Six Open-Water Goggles

The right mask or pair of goggles can mean the difference between a comfortable, confident and fast swim, and one that is none of those things


Posted: 3 May 2010
by Nicola Joyce

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Aqua Sphere Vista Lady

It's the time of year when you take to the open water. You know you need a wetsuit, but have you considered a change of goggles? The small, clear goggles you've been using in the pool won't stand up to the demands of the open water.

When it comes to swimming in the outdoors, you can choose from goggles, masks or a hybrid. Some people like the extra feeling of protection offered by masks, while others are happy with larger styles of goggles (we've tested both types here).

Whatever you choose, your open-water eye wear needs to have some fundamental features to keep you safe and confident. Look for UV and anti-fog protection and larger lenses, which will stay put in the choppiest of swims.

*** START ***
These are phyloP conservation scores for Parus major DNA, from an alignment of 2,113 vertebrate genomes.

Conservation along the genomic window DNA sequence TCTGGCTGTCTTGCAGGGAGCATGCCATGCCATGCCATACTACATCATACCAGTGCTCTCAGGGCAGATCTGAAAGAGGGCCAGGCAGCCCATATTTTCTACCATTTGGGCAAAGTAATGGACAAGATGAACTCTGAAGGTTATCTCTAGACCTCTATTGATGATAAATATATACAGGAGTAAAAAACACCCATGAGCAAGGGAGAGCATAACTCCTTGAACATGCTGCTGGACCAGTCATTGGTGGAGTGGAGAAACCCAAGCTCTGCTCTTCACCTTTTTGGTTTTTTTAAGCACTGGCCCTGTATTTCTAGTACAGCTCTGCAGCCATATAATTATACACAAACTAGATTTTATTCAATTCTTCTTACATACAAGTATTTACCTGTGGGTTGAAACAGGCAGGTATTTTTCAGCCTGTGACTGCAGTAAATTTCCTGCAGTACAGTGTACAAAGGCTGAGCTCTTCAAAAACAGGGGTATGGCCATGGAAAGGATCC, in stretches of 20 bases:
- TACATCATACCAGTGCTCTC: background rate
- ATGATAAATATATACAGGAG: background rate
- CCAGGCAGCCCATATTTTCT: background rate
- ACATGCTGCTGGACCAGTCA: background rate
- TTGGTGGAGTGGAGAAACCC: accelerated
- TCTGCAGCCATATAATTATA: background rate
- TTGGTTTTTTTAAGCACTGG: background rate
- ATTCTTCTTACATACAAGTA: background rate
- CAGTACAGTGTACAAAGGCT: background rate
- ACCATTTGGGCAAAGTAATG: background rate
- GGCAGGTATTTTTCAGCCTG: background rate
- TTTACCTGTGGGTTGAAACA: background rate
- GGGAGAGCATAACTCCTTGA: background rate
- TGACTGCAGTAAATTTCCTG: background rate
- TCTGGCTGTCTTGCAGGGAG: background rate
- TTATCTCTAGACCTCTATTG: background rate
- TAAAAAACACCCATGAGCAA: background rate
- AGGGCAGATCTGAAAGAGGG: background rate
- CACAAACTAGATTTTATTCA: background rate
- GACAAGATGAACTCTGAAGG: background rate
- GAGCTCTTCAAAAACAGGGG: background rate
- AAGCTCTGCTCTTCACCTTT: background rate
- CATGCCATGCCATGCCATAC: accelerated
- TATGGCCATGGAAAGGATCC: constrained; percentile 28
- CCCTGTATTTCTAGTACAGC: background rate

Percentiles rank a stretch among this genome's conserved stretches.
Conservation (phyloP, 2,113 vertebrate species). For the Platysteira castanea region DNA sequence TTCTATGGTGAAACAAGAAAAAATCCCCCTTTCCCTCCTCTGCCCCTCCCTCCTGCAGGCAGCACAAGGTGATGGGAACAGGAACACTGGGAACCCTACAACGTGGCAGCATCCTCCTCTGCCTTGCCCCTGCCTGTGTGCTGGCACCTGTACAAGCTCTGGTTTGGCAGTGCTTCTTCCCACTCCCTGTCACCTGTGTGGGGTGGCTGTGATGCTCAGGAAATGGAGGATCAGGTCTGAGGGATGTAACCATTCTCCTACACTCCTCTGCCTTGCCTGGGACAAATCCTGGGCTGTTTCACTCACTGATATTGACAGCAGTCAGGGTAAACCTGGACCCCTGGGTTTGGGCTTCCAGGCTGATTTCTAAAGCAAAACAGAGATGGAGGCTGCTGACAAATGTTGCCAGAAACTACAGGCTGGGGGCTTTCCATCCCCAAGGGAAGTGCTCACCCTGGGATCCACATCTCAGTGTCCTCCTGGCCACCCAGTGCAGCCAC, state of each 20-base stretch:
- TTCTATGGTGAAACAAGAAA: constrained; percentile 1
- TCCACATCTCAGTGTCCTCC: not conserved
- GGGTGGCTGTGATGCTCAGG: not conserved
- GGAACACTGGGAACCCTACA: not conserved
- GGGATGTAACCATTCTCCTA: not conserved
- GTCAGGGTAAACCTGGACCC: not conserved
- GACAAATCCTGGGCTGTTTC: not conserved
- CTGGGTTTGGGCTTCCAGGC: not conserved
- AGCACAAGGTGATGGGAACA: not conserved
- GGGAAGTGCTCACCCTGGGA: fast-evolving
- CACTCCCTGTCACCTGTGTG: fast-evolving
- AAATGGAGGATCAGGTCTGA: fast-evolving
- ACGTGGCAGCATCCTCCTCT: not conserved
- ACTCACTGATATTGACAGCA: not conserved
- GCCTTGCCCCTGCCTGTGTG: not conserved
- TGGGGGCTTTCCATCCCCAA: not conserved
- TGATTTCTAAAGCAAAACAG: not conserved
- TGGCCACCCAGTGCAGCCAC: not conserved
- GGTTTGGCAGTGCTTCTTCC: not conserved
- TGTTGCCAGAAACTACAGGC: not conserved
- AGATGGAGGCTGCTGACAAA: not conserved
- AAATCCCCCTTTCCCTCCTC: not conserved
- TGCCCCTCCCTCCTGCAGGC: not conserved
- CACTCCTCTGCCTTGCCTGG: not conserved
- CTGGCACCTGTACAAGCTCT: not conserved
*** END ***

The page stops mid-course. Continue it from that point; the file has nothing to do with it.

You'll also need to consider the light: will you be swimming in bright sunlight, with glare bouncing off the still surface of a lake? Or are you likely to be swimming on overcast, cloudy days?

The different colours available will suit different conditions: smoke or mirrored will cut glare on sunny days, while pink, yellow or orange will enhance light on dull days. Blue and violet lenses are a good choice for moderately cloudy weather.

Whether you choose goggles or a mask is a matter of personal preference and practicality: smaller faces tend to struggle with masks, which can ride up the face due to their extra bulk. On the flip side, masks offer greater security in open water.

Goggles can be used in the pool as well, but may not offer the same feeling of protection in open water. Some of the goggles we tested come with a protective case and we'd strongly advise getting hold of one to keep your goggles safe from scratches. Never wipe the lenses directly (tiny scratches can appear very easily), always rinse your goggles in cold tap water after a swim and air-dry them before storing.

With these tips, your open-water goggles should last for a very long time but, once they're scratched enough for the clarity of vision to be compromised, it's time to go shopping again.


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